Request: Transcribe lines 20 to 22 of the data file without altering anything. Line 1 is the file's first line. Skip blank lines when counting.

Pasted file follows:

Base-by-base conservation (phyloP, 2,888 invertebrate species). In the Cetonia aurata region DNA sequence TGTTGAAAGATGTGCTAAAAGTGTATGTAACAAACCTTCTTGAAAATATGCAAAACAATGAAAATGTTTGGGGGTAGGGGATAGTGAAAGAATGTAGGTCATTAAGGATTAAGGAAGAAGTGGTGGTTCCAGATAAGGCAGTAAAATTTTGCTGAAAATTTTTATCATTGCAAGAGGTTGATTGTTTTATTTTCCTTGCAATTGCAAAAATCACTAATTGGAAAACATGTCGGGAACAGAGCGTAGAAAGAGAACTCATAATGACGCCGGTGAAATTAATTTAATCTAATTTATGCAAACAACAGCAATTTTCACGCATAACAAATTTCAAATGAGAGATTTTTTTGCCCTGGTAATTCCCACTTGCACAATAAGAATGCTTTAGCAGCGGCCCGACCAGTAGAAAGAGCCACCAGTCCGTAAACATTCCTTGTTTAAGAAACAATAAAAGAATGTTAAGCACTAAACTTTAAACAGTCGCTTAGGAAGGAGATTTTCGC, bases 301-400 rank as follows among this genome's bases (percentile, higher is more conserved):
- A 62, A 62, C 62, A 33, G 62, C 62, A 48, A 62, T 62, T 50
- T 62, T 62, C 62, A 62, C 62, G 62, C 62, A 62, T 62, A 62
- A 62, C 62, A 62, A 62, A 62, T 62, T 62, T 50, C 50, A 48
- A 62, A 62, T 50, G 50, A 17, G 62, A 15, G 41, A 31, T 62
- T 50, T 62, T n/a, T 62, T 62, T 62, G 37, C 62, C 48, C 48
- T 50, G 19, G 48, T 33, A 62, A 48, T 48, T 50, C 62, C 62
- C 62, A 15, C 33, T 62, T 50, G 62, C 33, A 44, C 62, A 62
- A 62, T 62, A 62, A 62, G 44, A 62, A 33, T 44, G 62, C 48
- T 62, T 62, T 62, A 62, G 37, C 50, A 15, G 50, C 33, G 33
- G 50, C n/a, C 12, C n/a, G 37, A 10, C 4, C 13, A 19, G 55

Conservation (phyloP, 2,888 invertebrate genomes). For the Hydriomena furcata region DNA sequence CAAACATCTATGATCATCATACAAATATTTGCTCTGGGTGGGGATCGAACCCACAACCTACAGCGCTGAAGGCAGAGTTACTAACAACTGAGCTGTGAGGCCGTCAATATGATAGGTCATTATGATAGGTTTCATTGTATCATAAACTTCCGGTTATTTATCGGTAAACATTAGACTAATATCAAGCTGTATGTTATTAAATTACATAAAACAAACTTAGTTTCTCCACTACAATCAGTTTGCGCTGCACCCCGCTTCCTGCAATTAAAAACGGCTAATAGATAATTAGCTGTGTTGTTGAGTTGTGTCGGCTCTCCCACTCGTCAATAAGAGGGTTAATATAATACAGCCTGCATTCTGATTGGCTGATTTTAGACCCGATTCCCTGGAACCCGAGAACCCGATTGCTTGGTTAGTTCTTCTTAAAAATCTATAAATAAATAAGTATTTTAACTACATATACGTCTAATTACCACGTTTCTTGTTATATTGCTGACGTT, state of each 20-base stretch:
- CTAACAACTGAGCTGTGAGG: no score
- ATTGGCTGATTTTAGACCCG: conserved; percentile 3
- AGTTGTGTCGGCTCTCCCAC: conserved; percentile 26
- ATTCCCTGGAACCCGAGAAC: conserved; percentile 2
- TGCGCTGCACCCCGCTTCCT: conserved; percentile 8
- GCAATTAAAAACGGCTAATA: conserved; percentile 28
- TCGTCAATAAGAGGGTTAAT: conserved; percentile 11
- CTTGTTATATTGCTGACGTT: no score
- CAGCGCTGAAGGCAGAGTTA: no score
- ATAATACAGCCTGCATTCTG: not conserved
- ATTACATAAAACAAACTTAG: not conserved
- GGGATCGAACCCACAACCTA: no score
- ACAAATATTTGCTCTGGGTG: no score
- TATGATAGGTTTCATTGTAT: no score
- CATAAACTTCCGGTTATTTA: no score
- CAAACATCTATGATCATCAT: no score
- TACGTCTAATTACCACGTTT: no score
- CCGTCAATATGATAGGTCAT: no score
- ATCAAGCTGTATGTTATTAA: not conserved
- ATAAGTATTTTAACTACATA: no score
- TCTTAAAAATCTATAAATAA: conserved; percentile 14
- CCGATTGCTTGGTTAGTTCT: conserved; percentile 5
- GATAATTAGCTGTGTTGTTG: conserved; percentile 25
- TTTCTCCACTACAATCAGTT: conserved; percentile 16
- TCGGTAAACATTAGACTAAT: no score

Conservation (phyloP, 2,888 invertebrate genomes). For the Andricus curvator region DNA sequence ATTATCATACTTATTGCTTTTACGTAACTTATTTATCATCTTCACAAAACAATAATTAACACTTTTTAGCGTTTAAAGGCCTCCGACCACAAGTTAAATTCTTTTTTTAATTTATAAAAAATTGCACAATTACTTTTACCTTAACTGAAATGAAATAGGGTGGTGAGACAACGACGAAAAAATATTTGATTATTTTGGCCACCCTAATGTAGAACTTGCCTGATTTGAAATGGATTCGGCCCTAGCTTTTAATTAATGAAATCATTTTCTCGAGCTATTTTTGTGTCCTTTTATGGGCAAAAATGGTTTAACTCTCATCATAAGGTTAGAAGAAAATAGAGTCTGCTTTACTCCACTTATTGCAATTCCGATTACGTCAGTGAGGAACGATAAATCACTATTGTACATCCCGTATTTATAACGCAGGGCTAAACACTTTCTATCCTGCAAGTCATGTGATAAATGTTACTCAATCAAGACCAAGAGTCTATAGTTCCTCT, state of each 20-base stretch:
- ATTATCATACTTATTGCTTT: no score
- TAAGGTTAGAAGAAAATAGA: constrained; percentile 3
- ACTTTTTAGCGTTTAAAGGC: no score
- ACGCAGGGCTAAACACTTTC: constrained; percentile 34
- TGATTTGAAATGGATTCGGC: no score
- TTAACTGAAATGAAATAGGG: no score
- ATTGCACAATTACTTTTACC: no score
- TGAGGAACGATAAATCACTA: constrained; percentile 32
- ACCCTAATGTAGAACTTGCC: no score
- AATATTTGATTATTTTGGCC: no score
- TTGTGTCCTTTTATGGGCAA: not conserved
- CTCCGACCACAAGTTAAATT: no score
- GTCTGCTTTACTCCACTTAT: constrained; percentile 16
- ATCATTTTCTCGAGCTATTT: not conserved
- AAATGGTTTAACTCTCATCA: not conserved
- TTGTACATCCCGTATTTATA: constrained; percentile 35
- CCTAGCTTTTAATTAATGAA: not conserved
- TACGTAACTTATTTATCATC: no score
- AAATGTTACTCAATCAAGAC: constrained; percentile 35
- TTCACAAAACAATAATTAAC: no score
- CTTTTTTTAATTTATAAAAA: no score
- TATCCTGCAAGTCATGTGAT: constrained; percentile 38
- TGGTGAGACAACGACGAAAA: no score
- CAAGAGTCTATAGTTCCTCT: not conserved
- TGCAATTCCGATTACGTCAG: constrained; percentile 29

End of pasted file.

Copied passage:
- CTTGTTATATTGCTGACGTT: no score
- CAGCGCTGAAGGCAGAGTTA: no score
- ATAATACAGCCTGCATTCTG: not conserved